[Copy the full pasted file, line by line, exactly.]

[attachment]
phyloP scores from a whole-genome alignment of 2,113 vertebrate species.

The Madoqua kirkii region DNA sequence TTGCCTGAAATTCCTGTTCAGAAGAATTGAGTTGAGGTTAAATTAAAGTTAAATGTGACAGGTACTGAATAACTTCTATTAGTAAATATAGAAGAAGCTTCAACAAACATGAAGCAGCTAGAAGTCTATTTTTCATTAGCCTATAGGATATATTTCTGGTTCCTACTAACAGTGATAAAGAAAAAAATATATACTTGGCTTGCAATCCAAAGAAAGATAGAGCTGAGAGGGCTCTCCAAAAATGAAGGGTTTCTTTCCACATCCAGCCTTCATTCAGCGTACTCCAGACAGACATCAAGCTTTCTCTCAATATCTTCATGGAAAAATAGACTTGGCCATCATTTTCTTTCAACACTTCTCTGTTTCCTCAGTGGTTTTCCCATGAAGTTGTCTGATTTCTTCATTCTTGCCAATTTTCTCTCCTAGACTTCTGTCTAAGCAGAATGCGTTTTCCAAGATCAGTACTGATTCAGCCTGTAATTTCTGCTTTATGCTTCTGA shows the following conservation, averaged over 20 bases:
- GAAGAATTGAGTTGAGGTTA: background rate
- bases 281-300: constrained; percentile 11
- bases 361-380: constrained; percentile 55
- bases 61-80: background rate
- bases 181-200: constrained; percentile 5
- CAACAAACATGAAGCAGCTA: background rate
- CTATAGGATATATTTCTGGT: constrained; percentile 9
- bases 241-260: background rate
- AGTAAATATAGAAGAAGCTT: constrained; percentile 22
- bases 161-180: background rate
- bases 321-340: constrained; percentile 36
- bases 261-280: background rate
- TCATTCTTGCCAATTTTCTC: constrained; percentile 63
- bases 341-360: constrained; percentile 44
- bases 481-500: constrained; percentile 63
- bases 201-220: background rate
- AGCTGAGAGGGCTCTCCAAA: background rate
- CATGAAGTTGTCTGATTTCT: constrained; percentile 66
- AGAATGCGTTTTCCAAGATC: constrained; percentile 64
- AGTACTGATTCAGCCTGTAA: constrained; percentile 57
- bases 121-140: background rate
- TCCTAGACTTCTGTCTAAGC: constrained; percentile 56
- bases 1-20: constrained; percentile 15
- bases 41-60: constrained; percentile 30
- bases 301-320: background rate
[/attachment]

phyloP scores from a whole-genome alignment of 2,113 vertebrate species.

The Madoqua kirkii region DNA sequence TTGCCTGAAATTCCTGTTCAGAAGAATTGAGTTGAGGTTAAATTAAAGTTAAATGTGACAGGTACTGAATAACTTCTATTAGTAAATATAGAAGAAGCTTCAACAAACATGAAGCAGCTAGAAGTCTATTTTTCATTAGCCTATAGGATATATTTCTGGTTCCTACTAACAGTGATAAAGAAAAAAATATATACTTGGCTTGCAATCCAAAGAAAGATAGAGCTGAGAGGGCTCTCCAAAAATGAAGGGTTTCTTTCCACATCCAGCCTTCATTCAGCGTACTCCAGACAGACATCAAGCTTTCTCTCAATATCTTCATGGAAAAATAGACTTGGCCATCATTTTCTTTCAACACTTCTCTGTTTCCTCAGTGGTTTTCCCATGAAGTTGTCTGATTTCTTCATTCTTGCCAATTTTCTCTCCTAGACTTCTGTCTAAGCAGAATGCGTTTTCCAAGATCAGTACTGATTCAGCCTGTAATTTCTGCTTTATGCTTCTGA shows the following conservation, averaged over 20 bases:
- GAAGAATTGAGTTGAGGTTA: background rate
- bases 281-300: constrained; percentile 11
- bases 361-380: constrained; percentile 55
- bases 61-80: background rate
- bases 181-200: constrained; percentile 5
- CAACAAACATGAAGCAGCTA: background rate
- CTATAGGATATATTTCTGGT: constrained; percentile 9
- bases 241-260: background rate
- AGTAAATATAGAAGAAGCTT: constrained; percentile 22
- bases 161-180: background rate
- bases 321-340: constrained; percentile 36
- bases 261-280: background rate
- TCATTCTTGCCAATTTTCTC: constrained; percentile 63
- bases 341-360: constrained; percentile 44
- bases 481-500: constrained; percentile 63
- bases 201-220: background rate
- AGCTGAGAGGGCTCTCCAAA: background rate
- CATGAAGTTGTCTGATTTCT: constrained; percentile 66
- AGAATGCGTTTTCCAAGATC: constrained; percentile 64
- AGTACTGATTCAGCCTGTAA: constrained; percentile 57
- bases 121-140: background rate
- TCCTAGACTTCTGTCTAAGC: constrained; percentile 56
- bases 1-20: constrained; percentile 15
- bases 41-60: constrained; percentile 30
- bases 301-320: background rate